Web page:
Twitter has quickly become one of the most widely used social media networks. Everything is tweeted nowadays. Sometimes, Twitter can further a cause, sometimes it can cause dire consequences, and sometimes, tweets just shouldn’t be written in the first place.
At the end of April, Washington Wizards’ Centre Jason Collins came out as the first openly gay active player in the NBA. As usual, Twitter was flooded with messages, mainly in support. However, Miami Dolphins wide receiver Mike Wallace sent out a highly controversial tweet. Wallace wrote that he was “shaking his head” when he learned that Collins was gay, in his tweet “All these beautiful women in the world and guys wanna mess with other guys SMH”. He later tweeted “Never said anything was right or wrong I just said I don’t understand!!! Deeply sorry for anyone that I offended.” as a way to apologize.
A few months ago, an Associated Press tweet reported an explosion at the White House. Within three minutes of the tweet’s release, virtually all U.S. markets took a plunge. CNN and other news agencies scrambled to control the ensuing chaos. It turned out the tweet was faked by a group that hacked into AP’s account.
A tweet showing a Swiffer ad from a local newspaper, with the tweeted text reading “We can do it! Because cleaning kitchens is a woman’s work” was quickly picked up by several online news agencies. Within hours, the story of “Swiffer Using Rosie the Riveter ads to Encourage Women to Clean the Kitchen” went viral. Swiffer quickly pulled the ads, and tweeted a message of their own: “We are aware of the concerns regarding an image in a Swiffer ad. Our core purpose is to make cleaning easier for all consumers, regardless of who is behind the handle of our products. It was not our intention to offend any group with the image, and we are working to make changes to where it is used as quickly as possible.” Swiffer used Twitter for damage control.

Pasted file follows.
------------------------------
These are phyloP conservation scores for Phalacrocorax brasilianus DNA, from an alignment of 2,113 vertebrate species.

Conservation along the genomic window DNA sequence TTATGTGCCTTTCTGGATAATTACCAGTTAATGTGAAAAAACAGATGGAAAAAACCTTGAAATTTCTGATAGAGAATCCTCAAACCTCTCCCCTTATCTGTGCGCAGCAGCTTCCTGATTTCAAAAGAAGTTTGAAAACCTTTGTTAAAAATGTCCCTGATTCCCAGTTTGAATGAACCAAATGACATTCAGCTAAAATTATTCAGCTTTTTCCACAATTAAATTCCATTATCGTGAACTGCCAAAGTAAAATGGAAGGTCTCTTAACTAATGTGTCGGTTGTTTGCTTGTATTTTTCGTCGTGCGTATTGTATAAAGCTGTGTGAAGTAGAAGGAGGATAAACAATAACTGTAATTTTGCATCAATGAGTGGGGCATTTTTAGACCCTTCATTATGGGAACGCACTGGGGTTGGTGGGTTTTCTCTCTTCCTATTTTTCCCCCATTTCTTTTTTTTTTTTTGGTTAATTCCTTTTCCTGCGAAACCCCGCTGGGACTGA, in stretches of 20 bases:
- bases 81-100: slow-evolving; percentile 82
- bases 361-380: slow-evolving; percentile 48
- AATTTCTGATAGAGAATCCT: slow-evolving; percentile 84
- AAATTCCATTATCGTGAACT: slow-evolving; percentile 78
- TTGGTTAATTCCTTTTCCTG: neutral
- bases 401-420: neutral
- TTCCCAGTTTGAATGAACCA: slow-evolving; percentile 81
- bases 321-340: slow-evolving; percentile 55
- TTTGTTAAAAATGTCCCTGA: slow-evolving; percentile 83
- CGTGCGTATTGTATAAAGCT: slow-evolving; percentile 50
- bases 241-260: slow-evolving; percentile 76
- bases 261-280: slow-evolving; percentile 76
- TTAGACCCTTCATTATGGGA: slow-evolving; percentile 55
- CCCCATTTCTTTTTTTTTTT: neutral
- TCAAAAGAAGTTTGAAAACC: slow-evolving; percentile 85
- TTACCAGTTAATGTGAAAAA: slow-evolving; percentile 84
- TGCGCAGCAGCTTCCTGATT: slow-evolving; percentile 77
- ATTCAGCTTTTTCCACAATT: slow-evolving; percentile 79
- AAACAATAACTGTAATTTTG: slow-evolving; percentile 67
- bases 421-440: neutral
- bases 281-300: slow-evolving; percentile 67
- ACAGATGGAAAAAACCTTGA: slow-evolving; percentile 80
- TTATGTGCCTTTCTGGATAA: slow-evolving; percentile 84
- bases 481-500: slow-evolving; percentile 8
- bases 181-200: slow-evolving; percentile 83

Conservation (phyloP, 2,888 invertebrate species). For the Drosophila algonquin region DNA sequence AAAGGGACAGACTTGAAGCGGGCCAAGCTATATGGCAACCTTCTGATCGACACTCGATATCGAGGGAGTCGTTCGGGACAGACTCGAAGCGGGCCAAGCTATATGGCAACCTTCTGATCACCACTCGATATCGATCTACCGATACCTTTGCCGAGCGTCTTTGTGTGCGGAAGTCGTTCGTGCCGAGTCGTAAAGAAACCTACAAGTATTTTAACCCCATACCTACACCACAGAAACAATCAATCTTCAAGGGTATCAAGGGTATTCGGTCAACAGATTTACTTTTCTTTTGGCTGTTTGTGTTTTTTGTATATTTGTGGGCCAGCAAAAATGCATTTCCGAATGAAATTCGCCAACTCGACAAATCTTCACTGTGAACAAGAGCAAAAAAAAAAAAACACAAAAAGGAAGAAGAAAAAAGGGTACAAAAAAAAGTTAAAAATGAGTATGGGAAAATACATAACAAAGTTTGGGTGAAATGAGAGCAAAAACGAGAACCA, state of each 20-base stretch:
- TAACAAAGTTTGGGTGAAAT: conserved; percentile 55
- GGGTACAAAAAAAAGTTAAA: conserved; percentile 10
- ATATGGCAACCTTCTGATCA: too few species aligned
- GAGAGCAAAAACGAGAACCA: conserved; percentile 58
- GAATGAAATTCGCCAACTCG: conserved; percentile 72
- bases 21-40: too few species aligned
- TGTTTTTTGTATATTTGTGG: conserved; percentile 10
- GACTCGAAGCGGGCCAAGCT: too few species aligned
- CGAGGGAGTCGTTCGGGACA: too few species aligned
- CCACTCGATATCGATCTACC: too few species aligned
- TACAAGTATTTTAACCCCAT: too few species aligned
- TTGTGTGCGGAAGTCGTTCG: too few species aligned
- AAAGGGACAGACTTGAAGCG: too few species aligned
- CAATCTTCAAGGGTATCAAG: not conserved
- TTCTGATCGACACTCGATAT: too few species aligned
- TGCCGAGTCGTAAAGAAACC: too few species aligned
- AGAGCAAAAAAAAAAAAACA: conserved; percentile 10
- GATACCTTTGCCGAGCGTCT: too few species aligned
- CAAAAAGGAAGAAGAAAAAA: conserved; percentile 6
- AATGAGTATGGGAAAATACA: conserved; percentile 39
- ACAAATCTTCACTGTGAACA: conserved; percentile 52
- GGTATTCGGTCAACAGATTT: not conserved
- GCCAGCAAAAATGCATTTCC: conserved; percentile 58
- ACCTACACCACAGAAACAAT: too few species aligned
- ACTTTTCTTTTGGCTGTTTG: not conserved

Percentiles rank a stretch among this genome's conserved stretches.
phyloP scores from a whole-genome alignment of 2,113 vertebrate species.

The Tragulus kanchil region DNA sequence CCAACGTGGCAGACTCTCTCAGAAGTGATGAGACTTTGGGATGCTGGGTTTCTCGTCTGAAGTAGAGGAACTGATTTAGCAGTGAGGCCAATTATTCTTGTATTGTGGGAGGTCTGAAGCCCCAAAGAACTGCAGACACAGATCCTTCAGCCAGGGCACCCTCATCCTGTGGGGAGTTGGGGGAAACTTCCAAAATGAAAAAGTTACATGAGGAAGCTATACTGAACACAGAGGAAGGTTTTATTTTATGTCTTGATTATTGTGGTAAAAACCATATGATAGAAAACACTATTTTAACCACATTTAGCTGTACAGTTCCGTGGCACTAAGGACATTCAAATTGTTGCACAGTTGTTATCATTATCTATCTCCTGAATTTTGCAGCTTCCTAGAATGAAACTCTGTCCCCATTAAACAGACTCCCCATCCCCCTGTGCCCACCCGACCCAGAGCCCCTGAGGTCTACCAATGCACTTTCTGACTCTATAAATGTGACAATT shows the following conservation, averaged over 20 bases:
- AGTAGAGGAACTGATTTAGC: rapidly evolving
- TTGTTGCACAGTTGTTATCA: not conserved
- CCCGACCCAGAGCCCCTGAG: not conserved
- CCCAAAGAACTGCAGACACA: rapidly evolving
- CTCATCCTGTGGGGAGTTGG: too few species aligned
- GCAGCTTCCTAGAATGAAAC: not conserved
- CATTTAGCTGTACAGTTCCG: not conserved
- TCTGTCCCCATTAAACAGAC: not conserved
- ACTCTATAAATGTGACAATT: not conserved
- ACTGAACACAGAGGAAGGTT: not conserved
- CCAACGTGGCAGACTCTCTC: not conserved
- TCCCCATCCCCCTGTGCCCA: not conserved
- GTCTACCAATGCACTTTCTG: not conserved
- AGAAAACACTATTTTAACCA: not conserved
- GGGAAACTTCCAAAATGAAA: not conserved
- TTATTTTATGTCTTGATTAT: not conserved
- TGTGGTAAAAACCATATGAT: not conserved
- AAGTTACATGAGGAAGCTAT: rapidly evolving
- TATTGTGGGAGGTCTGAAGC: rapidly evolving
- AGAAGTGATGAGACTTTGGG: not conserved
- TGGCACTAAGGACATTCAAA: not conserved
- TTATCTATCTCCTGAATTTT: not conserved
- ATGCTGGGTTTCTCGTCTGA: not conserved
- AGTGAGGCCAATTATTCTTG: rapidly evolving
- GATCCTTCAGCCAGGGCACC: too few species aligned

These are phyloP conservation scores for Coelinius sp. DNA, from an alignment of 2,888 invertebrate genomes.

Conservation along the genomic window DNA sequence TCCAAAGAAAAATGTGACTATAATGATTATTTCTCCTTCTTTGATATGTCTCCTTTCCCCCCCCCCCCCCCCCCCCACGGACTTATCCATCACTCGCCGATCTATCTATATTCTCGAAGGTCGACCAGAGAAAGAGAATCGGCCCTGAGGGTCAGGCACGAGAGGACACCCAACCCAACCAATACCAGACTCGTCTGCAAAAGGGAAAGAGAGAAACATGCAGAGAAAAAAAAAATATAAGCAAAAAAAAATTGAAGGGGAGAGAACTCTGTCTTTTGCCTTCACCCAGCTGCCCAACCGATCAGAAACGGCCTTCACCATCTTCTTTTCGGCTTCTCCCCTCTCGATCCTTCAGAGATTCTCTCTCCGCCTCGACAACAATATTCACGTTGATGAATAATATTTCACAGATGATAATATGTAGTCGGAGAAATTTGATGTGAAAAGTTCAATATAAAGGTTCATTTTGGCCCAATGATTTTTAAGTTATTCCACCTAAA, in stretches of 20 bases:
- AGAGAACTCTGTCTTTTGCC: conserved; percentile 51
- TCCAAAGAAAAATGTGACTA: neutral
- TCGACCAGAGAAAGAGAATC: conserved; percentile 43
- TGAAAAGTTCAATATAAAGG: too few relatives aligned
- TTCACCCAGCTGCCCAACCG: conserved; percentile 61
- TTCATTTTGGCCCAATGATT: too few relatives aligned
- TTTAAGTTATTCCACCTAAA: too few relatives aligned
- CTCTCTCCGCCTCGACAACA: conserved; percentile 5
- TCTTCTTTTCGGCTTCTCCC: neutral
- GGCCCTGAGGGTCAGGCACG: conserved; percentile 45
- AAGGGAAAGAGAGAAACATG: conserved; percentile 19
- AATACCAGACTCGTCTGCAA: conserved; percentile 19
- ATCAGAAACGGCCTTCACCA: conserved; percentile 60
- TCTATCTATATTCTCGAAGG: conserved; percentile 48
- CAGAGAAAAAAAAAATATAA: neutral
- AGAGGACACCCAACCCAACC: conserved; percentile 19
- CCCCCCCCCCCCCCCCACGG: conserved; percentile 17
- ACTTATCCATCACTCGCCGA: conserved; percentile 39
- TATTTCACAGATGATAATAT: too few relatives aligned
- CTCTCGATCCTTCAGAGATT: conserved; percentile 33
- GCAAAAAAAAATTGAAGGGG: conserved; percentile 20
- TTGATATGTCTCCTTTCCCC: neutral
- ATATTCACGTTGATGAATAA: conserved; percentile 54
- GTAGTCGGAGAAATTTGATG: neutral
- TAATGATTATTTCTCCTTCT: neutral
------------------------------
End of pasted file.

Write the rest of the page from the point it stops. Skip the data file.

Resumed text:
In litigation, we tend to focus on formally written documents and less-formally written emails. However, in this modern age of hand-held smart phones and always connected internet, there is a multitude of ways that people communicate. When determining sources of potentially relevant information, look beyond the Word documents and email mailboxes – you may find the smoking gun among the tweets.